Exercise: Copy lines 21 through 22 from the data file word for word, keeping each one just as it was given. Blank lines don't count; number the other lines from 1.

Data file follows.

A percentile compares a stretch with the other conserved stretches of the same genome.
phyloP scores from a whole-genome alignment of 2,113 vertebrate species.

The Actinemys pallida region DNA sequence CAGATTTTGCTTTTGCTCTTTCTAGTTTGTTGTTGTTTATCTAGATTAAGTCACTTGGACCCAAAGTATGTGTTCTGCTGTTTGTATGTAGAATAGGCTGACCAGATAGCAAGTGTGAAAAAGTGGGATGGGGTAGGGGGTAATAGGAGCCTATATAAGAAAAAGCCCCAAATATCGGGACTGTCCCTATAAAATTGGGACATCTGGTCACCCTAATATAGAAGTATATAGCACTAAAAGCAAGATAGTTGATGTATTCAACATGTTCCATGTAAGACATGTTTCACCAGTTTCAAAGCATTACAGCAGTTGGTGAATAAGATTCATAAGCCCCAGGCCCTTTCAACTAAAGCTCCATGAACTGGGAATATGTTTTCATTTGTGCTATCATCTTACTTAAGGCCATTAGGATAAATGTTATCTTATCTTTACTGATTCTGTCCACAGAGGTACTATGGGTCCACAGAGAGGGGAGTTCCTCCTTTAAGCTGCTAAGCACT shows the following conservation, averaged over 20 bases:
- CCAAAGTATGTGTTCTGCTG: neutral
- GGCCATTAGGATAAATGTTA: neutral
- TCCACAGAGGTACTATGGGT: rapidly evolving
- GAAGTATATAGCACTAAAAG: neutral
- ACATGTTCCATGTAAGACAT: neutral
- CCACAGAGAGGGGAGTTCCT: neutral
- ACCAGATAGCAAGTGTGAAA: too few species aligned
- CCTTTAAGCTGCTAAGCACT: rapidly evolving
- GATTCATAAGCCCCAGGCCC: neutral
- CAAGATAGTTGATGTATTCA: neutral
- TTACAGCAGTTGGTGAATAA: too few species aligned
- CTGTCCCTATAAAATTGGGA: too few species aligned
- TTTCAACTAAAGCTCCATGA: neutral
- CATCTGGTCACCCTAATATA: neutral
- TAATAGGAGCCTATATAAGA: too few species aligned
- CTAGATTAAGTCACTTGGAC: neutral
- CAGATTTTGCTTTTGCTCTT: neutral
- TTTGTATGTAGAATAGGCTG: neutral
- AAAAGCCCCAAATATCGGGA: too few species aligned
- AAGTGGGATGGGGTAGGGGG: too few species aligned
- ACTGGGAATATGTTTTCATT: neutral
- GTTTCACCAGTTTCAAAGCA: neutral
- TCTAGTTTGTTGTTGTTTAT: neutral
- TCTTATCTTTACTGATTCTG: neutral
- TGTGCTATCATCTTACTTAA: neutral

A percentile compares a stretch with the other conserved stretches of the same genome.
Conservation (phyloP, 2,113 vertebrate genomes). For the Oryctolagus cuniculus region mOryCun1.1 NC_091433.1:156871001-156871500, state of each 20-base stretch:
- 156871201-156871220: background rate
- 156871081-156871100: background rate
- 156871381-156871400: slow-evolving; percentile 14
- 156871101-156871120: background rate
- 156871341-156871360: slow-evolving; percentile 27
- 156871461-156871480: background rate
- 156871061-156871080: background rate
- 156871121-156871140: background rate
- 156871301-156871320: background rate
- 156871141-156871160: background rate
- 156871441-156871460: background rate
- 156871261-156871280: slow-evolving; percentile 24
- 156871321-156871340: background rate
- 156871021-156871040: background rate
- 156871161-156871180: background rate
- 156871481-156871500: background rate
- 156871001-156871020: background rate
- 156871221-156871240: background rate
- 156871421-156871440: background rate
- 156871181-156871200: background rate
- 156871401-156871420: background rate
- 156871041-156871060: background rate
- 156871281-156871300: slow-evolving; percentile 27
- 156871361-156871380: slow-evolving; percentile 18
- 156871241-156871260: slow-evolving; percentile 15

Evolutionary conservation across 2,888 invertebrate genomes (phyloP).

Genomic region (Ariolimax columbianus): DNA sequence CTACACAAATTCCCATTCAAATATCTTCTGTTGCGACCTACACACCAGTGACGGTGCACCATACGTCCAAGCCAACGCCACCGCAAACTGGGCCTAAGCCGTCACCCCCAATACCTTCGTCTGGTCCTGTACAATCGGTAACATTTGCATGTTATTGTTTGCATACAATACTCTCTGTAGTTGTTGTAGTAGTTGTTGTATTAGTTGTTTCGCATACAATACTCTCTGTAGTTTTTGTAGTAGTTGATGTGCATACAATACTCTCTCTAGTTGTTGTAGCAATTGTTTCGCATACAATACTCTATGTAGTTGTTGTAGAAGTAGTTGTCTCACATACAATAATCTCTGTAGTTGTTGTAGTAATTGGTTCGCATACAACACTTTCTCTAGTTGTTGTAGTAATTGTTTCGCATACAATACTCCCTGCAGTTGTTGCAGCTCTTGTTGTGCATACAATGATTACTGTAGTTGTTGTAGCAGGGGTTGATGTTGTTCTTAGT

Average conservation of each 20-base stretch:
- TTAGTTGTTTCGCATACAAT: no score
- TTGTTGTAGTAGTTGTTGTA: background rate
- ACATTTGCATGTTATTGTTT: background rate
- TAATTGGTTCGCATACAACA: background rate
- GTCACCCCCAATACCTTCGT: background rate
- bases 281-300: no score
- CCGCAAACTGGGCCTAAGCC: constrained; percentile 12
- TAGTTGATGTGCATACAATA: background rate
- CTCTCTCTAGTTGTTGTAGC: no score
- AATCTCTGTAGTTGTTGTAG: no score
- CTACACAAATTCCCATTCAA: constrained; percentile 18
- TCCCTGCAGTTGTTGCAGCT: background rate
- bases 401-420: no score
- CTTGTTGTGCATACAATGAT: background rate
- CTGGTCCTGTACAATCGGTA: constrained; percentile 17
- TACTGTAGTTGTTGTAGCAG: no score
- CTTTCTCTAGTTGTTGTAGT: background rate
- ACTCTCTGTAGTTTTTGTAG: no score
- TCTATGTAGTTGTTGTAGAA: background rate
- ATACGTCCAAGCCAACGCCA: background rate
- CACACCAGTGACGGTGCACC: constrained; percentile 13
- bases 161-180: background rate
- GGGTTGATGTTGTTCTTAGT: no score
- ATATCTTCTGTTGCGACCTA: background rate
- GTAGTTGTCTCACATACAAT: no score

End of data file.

- TTTGTATGTAGAATAGGCTG: neutral
- AAAAGCCCCAAATATCGGGA: too few species aligned